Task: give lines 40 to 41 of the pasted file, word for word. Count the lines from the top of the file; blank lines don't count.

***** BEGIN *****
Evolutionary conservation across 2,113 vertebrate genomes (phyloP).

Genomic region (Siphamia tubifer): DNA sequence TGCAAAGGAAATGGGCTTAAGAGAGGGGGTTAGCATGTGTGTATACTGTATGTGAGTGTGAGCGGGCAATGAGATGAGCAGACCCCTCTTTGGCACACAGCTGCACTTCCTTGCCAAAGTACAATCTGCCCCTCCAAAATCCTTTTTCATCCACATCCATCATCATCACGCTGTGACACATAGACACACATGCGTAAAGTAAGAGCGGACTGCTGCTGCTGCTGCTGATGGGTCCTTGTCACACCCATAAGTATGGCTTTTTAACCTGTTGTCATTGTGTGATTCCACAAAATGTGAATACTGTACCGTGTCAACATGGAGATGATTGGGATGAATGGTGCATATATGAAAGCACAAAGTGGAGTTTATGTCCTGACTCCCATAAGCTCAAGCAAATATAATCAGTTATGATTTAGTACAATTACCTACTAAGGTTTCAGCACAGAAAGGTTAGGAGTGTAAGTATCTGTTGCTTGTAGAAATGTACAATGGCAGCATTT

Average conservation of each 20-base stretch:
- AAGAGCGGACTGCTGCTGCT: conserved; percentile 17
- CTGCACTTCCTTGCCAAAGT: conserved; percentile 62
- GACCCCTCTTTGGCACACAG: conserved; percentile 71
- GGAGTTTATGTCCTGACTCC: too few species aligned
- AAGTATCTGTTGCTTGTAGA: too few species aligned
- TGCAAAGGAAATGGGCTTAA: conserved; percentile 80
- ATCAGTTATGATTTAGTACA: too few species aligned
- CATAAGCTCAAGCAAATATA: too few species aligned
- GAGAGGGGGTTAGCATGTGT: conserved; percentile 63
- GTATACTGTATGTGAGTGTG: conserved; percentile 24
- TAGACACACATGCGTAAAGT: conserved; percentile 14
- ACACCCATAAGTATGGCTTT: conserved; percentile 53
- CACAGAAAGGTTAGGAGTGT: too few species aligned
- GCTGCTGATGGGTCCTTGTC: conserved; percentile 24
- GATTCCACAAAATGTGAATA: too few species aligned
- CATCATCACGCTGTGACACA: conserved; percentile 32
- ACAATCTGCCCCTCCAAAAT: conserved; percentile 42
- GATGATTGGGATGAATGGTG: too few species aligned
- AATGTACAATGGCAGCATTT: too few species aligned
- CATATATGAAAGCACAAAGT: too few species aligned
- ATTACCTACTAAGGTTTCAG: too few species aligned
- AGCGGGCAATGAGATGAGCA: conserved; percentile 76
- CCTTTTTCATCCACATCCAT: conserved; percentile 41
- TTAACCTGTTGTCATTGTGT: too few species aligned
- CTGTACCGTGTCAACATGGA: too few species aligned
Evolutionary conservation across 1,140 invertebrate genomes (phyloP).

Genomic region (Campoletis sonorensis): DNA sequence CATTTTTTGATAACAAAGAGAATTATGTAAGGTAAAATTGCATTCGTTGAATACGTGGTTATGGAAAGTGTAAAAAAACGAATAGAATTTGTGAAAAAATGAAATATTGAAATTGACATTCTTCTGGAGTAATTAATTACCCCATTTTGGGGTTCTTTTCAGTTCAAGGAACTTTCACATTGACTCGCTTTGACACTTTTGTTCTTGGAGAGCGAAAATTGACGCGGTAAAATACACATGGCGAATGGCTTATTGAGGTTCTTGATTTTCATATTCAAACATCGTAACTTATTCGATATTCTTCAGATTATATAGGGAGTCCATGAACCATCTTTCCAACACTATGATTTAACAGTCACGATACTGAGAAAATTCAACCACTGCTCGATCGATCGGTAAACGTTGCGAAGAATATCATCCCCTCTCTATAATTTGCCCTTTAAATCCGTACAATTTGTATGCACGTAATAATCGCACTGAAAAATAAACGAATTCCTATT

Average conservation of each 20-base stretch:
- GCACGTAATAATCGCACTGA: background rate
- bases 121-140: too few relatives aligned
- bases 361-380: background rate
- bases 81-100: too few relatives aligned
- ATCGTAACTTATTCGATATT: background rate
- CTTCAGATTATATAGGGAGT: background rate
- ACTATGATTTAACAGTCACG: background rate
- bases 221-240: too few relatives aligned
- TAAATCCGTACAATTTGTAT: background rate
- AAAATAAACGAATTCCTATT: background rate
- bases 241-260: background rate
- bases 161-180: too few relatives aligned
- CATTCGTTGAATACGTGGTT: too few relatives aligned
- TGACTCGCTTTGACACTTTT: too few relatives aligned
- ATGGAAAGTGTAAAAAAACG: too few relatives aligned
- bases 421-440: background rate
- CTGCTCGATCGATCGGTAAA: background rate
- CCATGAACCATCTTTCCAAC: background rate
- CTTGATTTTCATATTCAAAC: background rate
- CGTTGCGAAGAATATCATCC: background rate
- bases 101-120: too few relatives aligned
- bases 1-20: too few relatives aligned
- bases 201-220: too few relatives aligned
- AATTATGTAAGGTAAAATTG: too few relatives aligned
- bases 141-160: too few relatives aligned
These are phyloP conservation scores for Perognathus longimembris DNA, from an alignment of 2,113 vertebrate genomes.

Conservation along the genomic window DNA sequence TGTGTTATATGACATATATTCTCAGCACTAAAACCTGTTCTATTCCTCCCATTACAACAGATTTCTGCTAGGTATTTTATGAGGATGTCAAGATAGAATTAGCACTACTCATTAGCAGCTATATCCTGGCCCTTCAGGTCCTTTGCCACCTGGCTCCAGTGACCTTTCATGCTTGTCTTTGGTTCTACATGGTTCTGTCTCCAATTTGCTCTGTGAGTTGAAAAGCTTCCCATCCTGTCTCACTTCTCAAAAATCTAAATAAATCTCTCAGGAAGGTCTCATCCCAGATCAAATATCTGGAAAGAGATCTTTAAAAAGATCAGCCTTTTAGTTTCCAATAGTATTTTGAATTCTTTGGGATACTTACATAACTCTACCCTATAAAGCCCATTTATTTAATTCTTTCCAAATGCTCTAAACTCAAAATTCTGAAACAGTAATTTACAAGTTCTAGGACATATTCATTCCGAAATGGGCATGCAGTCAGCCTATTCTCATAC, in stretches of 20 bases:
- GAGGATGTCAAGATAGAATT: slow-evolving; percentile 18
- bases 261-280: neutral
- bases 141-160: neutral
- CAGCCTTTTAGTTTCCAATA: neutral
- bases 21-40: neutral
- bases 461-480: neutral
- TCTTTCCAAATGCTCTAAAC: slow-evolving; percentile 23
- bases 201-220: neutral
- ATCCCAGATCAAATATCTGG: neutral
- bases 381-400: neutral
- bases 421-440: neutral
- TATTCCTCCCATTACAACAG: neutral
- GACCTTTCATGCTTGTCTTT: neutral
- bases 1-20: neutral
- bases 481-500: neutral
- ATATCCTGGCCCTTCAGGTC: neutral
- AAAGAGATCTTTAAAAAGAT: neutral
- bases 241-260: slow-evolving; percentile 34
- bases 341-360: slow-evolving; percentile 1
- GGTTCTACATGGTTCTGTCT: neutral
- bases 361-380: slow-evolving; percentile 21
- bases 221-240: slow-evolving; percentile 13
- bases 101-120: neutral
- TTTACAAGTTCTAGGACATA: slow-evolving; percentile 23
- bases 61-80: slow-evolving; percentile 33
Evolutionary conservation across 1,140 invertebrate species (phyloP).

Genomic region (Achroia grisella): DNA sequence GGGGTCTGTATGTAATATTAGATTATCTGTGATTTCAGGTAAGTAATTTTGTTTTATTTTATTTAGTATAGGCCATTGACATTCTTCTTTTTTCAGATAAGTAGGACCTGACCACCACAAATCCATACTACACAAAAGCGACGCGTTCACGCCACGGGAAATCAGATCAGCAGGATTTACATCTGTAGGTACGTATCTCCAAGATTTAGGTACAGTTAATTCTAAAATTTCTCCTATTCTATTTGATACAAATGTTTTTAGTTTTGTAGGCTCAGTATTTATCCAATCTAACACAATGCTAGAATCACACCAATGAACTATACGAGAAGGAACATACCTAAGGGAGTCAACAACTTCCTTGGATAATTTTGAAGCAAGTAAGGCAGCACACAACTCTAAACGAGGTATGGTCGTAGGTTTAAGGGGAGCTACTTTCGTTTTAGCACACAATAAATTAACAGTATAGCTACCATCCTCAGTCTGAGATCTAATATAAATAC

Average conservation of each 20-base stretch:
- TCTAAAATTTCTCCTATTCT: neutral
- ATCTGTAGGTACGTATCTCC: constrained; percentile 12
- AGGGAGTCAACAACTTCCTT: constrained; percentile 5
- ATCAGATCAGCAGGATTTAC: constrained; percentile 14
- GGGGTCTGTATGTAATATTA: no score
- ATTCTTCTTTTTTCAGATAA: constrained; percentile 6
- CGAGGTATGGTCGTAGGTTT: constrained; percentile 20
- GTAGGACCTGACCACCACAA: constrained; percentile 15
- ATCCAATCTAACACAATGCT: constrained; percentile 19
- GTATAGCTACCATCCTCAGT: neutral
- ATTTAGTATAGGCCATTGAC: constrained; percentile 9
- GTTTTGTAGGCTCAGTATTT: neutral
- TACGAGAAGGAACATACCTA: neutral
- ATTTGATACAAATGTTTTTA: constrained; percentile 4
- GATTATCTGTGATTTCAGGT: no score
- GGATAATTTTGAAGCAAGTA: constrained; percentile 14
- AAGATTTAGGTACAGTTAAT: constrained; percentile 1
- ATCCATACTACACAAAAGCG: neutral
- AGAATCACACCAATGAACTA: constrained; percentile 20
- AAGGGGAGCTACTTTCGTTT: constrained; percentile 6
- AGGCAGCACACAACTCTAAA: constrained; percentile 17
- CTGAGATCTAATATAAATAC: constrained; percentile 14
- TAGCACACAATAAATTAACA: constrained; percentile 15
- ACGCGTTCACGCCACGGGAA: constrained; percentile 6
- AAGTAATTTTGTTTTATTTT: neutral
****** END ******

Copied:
- TAAATCCGTACAATTTGTAT: background rate
- AAAATAAACGAATTCCTATT: background rate